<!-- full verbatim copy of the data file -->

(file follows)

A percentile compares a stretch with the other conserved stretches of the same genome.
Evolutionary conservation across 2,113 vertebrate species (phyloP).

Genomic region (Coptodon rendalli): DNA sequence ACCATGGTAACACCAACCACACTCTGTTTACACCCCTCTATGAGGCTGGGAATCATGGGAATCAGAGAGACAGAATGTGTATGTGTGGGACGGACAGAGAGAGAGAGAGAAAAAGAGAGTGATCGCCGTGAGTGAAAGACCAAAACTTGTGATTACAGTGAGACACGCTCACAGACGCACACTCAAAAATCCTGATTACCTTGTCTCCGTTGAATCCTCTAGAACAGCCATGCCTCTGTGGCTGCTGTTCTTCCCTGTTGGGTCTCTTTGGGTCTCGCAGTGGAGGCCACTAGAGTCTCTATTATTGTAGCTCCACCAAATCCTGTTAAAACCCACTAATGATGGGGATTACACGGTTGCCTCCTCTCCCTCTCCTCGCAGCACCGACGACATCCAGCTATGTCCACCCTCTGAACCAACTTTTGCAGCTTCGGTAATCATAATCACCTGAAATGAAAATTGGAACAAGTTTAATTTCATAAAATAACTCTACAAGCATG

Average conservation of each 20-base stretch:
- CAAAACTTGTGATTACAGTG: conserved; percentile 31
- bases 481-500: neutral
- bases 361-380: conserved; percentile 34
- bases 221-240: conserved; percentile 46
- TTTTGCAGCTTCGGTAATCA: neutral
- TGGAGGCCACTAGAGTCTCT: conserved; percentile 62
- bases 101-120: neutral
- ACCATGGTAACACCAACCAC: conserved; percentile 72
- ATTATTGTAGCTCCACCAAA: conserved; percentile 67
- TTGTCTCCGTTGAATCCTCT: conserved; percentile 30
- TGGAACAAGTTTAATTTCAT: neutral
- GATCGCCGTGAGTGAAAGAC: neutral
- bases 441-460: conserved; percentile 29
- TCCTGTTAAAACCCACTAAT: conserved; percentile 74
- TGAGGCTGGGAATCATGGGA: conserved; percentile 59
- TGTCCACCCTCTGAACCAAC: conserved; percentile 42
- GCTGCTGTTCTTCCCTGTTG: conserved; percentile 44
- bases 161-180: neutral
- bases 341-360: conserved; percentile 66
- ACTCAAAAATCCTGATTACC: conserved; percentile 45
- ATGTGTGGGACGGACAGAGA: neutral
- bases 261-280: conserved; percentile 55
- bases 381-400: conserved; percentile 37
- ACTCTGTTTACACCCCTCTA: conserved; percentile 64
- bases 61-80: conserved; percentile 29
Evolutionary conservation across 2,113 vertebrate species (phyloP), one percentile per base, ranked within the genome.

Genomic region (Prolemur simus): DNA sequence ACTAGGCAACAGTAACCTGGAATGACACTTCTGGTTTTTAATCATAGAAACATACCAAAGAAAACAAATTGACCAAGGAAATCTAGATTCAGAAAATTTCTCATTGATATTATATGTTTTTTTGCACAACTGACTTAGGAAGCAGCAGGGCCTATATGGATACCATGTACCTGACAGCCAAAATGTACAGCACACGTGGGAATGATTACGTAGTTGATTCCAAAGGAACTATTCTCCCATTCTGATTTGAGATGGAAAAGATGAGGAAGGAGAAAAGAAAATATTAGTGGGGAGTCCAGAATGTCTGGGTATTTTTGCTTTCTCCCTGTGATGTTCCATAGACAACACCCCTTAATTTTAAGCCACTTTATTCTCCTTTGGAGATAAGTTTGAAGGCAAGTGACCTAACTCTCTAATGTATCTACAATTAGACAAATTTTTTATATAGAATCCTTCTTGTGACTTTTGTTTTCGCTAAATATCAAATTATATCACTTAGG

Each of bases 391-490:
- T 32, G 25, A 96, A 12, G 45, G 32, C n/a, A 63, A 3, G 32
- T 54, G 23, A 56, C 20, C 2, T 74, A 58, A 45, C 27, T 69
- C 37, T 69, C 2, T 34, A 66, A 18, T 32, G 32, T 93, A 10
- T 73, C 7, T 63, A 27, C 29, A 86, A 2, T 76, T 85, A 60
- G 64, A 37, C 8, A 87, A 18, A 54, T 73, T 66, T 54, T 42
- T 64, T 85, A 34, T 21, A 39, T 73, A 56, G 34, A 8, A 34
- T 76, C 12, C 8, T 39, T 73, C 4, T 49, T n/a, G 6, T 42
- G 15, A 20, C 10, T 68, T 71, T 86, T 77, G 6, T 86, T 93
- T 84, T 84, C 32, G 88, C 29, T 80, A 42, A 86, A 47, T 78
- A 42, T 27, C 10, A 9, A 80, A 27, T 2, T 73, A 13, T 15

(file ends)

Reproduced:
A percentile compares a stretch with the other conserved stretches of the same genome.
Evolutionary conservation across 2,113 vertebrate species (phyloP).

Genomic region (Coptodon rendalli): DNA sequence ACCATGGTAACACCAACCACACTCTGTTTACACCCCTCTATGAGGCTGGGAATCATGGGAATCAGAGAGACAGAATGTGTATGTGTGGGACGGACAGAGAGAGAGAGAGAAAAAGAGAGTGATCGCCGTGAGTGAAAGACCAAAACTTGTGATTACAGTGAGACACGCTCACAGACGCACACTCAAAAATCCTGATTACCTTGTCTCCGTTGAATCCTCTAGAACAGCCATGCCTCTGTGGCTGCTGTTCTTCCCTGTTGGGTCTCTTTGGGTCTCGCAGTGGAGGCCACTAGAGTCTCTATTATTGTAGCTCCACCAAATCCTGTTAAAACCCACTAATGATGGGGATTACACGGTTGCCTCCTCTCCCTCTCCTCGCAGCACCGACGACATCCAGCTATGTCCACCCTCTGAACCAACTTTTGCAGCTTCGGTAATCATAATCACCTGAAATGAAAATTGGAACAAGTTTAATTTCATAAAATAACTCTACAAGCATG

Average conservation of each 20-base stretch:
- CAAAACTTGTGATTACAGTG: conserved; percentile 31
- bases 481-500: neutral
- bases 361-380: conserved; percentile 34
- bases 221-240: conserved; percentile 46
- TTTTGCAGCTTCGGTAATCA: neutral
- TGGAGGCCACTAGAGTCTCT: conserved; percentile 62
- bases 101-120: neutral
- ACCATGGTAACACCAACCAC: conserved; percentile 72
- ATTATTGTAGCTCCACCAAA: conserved; percentile 67
- TTGTCTCCGTTGAATCCTCT: conserved; percentile 30
- TGGAACAAGTTTAATTTCAT: neutral
- GATCGCCGTGAGTGAAAGAC: neutral
- bases 441-460: conserved; percentile 29
- TCCTGTTAAAACCCACTAAT: conserved; percentile 74
- TGAGGCTGGGAATCATGGGA: conserved; percentile 59
- TGTCCACCCTCTGAACCAAC: conserved; percentile 42
- GCTGCTGTTCTTCCCTGTTG: conserved; percentile 44
- bases 161-180: neutral
- bases 341-360: conserved; percentile 66
- ACTCAAAAATCCTGATTACC: conserved; percentile 45
- ATGTGTGGGACGGACAGAGA: neutral
- bases 261-280: conserved; percentile 55
- bases 381-400: conserved; percentile 37
- ACTCTGTTTACACCCCTCTA: conserved; percentile 64
- bases 61-80: conserved; percentile 29
Evolutionary conservation across 2,113 vertebrate species (phyloP), one percentile per base, ranked within the genome.

Genomic region (Prolemur simus): DNA sequence ACTAGGCAACAGTAACCTGGAATGACACTTCTGGTTTTTAATCATAGAAACATACCAAAGAAAACAAATTGACCAAGGAAATCTAGATTCAGAAAATTTCTCATTGATATTATATGTTTTTTTGCACAACTGACTTAGGAAGCAGCAGGGCCTATATGGATACCATGTACCTGACAGCCAAAATGTACAGCACACGTGGGAATGATTACGTAGTTGATTCCAAAGGAACTATTCTCCCATTCTGATTTGAGATGGAAAAGATGAGGAAGGAGAAAAGAAAATATTAGTGGGGAGTCCAGAATGTCTGGGTATTTTTGCTTTCTCCCTGTGATGTTCCATAGACAACACCCCTTAATTTTAAGCCACTTTATTCTCCTTTGGAGATAAGTTTGAAGGCAAGTGACCTAACTCTCTAATGTATCTACAATTAGACAAATTTTTTATATAGAATCCTTCTTGTGACTTTTGTTTTCGCTAAATATCAAATTATATCACTTAGG

Each of bases 391-490:
- T 32, G 25, A 96, A 12, G 45, G 32, C n/a, A 63, A 3, G 32
- T 54, G 23, A 56, C 20, C 2, T 74, A 58, A 45, C 27, T 69
- C 37, T 69, C 2, T 34, A 66, A 18, T 32, G 32, T 93, A 10
- T 73, C 7, T 63, A 27, C 29, A 86, A 2, T 76, T 85, A 60
- G 64, A 37, C 8, A 87, A 18, A 54, T 73, T 66, T 54, T 42
- T 64, T 85, A 34, T 21, A 39, T 73, A 56, G 34, A 8, A 34
- T 76, C 12, C 8, T 39, T 73, C 4, T 49, T n/a, G 6, T 42
- G 15, A 20, C 10, T 68, T 71, T 86, T 77, G 6, T 86, T 93
- T 84, T 84, C 32, G 88, C 29, T 80, A 42, A 86, A 47, T 78
- A 42, T 27, C 10, A 9, A 80, A 27, T 2, T 73, A 13, T 15